(The following is a fictional and satirical news article).
Garrett Winterberg, a senior level engineer and inventor for Mangotech in Silicon Valley, claims to have finally perfected his side technological project and wants to make it available to churches all across the world. What is this alleged ministerial breakthrough? Preaching tracks. And we were able to sit down with him for an interview.
Similar to music tracks, he explained, preaching tracks offer professionally pre-recorded sounds (but in this case, monologue) so that small churches can better replicate the megachurch experience that so many Americans assumedly crave. With preaching tracks, ministry leaders can download sermons by some of the nation’s most reputable preachers, and a pastor can customize what portions of the sermon, if any, he/she wants to memorize, lip-sync, or modify. (The pastors who have allowed their sermons to be utilized for this program have agreed to receive royalties and will not have any sermon modifications attributed to them).
Winterberg, however, admits that he still needs to discuss with his business partners the marketing logistics of his product, especially the pricing, though he is very excited to launch the product. While small church pastors may no longer have to write sermons, their ministry leaders may be reluctant to pay $100 (Winterberg’s first proposed price) for a sermon. First, the congregation will only want to hear that sermon once in their sanctuary, and, secondly, they may be able to find the same sermon (or very similar) for free on a podcast. Song tracks, however, do not cost as much and can be used more than once.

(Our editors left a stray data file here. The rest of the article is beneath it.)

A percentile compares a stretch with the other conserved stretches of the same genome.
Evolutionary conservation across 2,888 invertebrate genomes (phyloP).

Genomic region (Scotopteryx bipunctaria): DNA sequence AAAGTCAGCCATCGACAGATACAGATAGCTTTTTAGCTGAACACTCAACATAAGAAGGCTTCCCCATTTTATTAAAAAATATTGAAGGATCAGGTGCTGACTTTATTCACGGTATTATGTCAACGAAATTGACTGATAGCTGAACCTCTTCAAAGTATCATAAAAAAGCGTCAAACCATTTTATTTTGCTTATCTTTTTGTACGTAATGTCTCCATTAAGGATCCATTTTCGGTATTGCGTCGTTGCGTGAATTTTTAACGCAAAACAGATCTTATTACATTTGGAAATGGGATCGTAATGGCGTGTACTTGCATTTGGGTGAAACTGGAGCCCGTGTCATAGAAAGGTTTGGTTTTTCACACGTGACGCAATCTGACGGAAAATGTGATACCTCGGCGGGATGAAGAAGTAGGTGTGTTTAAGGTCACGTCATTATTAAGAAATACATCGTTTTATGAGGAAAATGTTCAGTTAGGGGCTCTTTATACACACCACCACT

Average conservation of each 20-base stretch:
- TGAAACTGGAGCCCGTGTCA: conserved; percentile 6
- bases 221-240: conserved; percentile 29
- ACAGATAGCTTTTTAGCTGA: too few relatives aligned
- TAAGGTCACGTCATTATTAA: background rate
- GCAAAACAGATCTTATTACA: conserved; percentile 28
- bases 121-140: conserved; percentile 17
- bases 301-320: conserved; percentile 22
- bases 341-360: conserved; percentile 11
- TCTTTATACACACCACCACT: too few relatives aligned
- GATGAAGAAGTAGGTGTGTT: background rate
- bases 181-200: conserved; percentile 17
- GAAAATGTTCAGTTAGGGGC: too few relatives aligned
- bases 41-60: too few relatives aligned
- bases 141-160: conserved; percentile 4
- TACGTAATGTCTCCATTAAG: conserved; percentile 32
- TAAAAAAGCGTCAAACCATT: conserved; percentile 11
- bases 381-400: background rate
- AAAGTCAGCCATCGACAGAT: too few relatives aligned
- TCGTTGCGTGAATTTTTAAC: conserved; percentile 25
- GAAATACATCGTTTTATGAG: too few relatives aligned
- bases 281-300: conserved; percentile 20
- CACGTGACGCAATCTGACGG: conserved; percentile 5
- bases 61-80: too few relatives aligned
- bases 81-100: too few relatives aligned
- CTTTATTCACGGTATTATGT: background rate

Some of Winterberg’s consultants have expressed concern that, similar to church worship music, preaching tracks will give an unhealthful amount of financial and creative power to the thinktanks of a small minority of large churches. Wittenberg’s fellow congregants have expressed even more concern, worrying that the advent of preaching tracks will discourage small church and solo pastors across the country in their roles in original and relational homiletics. It is seen as another step toward technology replacing occupations — this time, the pulpit. His response?
“No church leader was complaining about too much technology during the pandemic,” replied Winterberg, in the interview. “Through technology, we are capable of doing so much more for the Church. And this is simple and scientific business: we find who’s doing something visibly well, and then we analyze and replicate. I’m happy to have invented something that will help more small churches, hopefully all around the world, to follow our American megachurches’ winning formula.”
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